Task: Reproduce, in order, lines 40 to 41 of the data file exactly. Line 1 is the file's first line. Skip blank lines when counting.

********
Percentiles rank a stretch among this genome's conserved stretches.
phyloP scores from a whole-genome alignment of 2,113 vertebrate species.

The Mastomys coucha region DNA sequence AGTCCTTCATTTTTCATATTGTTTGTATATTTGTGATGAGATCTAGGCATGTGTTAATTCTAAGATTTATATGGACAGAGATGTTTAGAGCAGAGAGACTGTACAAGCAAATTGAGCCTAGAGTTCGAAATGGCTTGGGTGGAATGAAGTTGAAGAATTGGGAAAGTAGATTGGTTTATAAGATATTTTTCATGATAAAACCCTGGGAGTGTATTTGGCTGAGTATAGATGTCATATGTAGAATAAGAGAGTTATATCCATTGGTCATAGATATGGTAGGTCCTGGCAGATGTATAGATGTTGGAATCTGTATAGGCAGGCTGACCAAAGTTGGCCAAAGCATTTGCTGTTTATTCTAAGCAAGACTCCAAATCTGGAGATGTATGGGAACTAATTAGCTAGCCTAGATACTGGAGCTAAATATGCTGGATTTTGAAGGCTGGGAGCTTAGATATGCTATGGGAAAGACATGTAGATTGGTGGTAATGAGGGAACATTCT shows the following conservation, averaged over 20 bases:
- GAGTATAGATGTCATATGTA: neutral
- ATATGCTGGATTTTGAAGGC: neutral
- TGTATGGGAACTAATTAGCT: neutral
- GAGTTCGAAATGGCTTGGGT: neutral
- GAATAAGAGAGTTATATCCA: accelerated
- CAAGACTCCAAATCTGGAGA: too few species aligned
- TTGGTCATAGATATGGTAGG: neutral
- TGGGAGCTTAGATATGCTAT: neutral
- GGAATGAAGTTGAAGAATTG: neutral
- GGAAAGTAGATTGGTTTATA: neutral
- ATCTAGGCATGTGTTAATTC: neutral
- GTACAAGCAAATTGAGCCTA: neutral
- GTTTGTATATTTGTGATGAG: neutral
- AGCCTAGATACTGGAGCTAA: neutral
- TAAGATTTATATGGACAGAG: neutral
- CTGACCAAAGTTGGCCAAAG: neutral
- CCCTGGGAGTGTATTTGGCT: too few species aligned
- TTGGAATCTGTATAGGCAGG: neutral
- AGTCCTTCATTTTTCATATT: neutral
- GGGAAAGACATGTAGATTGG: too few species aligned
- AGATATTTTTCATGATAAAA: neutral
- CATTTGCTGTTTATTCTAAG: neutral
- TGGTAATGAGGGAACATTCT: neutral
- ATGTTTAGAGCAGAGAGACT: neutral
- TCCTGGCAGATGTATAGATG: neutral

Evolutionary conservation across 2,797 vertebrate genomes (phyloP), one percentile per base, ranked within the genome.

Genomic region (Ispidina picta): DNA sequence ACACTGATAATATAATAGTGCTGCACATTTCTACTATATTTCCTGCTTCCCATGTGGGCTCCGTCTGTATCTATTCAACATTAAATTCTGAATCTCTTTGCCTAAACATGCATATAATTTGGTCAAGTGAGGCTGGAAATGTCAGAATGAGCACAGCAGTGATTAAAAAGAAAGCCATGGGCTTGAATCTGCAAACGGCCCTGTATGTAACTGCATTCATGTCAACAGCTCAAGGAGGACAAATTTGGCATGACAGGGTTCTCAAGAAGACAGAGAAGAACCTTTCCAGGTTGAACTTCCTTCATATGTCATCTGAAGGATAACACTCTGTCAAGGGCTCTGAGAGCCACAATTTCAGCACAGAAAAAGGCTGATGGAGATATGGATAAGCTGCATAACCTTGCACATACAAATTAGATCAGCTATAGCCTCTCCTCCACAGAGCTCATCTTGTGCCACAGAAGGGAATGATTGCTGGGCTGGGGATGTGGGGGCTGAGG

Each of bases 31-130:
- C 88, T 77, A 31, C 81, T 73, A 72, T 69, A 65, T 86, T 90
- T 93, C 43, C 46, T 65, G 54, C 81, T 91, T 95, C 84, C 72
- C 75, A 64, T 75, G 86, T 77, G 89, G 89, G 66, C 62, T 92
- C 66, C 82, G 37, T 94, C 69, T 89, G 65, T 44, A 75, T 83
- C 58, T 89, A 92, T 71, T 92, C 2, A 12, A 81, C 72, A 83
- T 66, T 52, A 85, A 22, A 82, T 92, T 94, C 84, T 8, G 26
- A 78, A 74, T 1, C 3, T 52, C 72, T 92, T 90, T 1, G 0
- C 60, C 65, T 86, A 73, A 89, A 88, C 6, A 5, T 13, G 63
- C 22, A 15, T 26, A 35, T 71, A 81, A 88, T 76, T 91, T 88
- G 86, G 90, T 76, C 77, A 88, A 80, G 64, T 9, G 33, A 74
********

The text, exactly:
- C 22, A 15, T 26, A 35, T 71, A 81, A 88, T 76, T 91, T 88
- G 86, G 90, T 76, C 77, A 88, A 80, G 64, T 9, G 33, A 74